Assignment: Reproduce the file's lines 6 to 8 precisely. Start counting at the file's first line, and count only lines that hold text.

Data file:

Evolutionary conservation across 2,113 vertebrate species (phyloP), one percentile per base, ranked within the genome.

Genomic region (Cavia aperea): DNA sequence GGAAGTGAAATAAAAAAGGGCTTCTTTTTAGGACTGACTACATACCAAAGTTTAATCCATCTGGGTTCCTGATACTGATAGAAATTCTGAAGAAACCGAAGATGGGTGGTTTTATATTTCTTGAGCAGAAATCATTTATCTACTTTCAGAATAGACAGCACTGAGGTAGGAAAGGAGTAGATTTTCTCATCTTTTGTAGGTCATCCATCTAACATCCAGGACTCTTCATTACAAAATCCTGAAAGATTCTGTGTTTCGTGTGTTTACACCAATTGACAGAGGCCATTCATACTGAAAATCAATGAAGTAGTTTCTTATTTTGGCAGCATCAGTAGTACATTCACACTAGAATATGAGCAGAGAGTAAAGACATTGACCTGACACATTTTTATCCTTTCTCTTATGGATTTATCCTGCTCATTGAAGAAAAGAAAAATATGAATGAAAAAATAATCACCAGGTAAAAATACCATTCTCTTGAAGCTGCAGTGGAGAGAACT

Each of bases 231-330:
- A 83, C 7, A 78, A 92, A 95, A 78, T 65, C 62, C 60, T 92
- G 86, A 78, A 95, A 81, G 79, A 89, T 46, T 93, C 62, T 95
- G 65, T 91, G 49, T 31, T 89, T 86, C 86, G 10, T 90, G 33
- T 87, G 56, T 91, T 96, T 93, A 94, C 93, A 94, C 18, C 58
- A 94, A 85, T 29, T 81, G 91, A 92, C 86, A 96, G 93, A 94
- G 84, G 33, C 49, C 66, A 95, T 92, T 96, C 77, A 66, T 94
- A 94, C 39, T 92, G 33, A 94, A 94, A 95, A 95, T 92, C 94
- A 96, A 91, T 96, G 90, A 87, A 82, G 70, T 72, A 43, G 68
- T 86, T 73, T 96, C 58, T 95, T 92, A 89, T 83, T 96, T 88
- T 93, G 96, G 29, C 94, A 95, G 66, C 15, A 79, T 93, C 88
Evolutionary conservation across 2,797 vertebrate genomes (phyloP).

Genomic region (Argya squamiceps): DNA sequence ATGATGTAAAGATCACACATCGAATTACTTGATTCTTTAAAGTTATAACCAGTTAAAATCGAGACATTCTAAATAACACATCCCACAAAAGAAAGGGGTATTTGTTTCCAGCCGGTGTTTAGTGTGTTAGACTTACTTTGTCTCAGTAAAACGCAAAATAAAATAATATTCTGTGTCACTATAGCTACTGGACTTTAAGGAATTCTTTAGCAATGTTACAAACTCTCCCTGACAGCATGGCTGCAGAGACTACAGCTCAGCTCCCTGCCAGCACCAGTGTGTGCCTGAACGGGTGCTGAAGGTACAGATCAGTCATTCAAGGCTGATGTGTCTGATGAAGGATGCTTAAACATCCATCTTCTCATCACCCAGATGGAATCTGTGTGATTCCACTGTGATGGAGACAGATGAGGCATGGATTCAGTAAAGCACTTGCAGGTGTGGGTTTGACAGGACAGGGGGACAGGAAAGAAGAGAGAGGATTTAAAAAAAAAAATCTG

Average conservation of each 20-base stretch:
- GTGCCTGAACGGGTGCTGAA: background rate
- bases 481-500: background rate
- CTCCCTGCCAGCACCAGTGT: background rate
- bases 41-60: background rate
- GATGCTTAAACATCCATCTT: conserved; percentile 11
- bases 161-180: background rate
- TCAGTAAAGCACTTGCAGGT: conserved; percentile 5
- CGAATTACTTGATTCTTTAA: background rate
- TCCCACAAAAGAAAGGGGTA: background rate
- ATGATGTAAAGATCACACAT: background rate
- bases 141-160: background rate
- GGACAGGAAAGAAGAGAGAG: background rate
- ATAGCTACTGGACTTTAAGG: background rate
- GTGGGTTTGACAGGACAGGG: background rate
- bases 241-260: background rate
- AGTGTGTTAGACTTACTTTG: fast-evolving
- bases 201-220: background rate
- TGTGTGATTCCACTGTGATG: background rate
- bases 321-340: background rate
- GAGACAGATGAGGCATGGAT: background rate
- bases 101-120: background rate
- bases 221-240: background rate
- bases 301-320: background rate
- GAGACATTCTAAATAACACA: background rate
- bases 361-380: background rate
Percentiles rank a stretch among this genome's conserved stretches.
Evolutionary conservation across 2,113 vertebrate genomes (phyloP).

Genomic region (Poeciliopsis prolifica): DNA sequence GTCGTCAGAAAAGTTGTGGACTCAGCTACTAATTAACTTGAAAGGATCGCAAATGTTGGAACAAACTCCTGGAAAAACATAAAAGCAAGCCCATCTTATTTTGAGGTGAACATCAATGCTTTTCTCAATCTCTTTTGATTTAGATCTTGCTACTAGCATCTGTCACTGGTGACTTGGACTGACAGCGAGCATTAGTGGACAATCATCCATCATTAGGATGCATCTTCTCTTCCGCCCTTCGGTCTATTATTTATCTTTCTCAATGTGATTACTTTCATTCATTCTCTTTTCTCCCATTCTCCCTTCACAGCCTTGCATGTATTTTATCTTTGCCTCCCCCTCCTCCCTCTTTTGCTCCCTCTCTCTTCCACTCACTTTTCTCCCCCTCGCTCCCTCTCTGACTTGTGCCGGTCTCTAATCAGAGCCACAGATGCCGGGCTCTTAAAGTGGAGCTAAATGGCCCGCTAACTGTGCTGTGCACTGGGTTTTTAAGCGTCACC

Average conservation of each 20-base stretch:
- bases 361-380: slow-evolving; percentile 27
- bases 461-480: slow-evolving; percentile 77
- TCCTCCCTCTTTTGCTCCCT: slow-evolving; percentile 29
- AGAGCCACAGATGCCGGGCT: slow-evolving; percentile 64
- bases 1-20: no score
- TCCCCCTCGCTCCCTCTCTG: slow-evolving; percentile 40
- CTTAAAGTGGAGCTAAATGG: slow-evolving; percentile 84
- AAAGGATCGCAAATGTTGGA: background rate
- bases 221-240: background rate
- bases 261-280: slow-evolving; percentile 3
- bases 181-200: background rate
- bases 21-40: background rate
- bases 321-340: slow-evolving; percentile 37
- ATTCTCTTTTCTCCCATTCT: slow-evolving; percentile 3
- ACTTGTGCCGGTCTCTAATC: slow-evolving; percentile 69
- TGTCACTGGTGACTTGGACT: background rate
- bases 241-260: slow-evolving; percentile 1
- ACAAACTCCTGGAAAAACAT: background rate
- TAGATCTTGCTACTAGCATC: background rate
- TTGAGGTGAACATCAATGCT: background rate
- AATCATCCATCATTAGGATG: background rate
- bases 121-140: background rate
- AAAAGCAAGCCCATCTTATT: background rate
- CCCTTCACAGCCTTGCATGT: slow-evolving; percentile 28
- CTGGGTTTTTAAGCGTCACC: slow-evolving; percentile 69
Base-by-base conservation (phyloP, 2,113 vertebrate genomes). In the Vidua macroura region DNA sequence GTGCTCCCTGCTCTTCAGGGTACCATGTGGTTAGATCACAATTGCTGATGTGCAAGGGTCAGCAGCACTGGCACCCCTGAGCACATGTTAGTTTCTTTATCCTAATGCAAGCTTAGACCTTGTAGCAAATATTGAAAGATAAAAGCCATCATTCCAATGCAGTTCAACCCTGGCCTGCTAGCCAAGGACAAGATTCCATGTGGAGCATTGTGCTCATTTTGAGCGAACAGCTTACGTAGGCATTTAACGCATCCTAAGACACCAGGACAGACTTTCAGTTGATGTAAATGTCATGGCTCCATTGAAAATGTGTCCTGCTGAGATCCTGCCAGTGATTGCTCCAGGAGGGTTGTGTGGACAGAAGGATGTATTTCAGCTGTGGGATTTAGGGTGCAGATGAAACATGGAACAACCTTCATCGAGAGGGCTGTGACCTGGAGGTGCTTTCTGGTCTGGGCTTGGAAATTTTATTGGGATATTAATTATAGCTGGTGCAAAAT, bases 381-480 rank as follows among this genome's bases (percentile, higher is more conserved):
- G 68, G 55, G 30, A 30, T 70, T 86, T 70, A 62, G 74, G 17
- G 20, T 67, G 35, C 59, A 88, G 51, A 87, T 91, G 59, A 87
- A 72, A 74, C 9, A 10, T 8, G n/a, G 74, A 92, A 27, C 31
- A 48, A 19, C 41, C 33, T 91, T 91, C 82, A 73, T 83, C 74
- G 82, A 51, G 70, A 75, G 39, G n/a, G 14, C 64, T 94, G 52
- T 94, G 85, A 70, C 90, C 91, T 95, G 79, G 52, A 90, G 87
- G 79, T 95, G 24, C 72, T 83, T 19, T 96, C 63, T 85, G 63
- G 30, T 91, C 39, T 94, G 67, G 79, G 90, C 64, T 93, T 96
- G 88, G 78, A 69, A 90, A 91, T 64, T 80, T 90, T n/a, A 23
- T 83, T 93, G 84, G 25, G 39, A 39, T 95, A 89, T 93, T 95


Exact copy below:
- G 65, T 91, G 49, T 31, T 89, T 86, C 86, G 10, T 90, G 33
- T 87, G 56, T 91, T 96, T 93, A 94, C 93, A 94, C 18, C 58
- A 94, A 85, T 29, T 81, G 91, A 92, C 86, A 96, G 93, A 94